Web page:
Through "travel", taken as a radical departure from the usual environment and way of life, we discover women who, having lived through exceptional events, have left accounts that form a whole literature to be discovered, rich in information about women, the world and history.
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Urania White

This site is dedicated to a vast corpus of "small" women’s literature from the 19th century and beyond. "Small" literature, because it did not earn their authors the status of writers, who generally wrote only one work inspired by an experience that marked their lives, but nonetheless literature that is not minor, because it transmits to us a strong and strongly gendered image of the mentalities of the time. It is designed to introduce readers to works that are not widely seen, but which are invaluable and accessible for the most part in paperback or on the Internet, thanks to the Gallica, Project Gutenberg, Internet Archive, BNF/Hachette sites, etc. It is equally designed to introduce readers to women who voluntarily embarked on a dual process of emancipation through "travel", in the sense of a complete displacement of their place of life, and emancipation through writing.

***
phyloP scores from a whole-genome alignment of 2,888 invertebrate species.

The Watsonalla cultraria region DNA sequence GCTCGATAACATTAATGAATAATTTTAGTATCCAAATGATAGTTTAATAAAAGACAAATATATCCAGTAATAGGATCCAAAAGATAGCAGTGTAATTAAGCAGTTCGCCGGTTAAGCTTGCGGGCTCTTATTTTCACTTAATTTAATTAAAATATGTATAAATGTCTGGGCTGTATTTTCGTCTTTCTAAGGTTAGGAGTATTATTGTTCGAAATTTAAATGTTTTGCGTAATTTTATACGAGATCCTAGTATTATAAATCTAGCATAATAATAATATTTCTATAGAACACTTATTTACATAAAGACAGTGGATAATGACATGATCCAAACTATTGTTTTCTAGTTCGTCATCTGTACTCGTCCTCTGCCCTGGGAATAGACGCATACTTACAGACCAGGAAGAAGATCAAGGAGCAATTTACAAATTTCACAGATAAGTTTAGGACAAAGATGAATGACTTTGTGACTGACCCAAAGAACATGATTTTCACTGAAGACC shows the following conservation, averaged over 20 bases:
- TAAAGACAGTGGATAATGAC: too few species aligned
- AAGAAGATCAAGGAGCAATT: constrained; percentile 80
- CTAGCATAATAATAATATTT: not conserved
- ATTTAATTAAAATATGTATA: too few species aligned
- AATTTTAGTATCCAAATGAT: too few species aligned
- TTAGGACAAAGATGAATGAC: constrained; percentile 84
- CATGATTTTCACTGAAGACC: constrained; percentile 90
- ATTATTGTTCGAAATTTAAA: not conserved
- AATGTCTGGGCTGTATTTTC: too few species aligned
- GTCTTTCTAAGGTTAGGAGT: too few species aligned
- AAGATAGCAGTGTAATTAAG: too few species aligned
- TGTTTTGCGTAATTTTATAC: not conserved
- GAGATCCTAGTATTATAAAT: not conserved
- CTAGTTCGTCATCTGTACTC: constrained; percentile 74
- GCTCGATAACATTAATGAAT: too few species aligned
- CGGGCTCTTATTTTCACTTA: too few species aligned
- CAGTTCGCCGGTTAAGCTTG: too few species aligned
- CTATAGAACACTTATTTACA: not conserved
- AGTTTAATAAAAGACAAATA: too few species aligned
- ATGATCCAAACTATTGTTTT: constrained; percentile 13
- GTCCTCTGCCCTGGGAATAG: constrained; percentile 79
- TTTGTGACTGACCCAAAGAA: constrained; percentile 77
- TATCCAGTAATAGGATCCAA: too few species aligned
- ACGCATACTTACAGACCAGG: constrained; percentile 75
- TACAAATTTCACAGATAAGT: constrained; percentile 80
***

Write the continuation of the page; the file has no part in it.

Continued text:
Several sets of texts are presented here, revealing the female mentality of the time when, criss-crossing the world from the North Pole to Futuna, women were discovering foreign countries and populations, while at the same time witnessing or participating in two major historical phenomena - slavery and colonization - and participating in a third system of contact between the West and the rest of the world: tourism.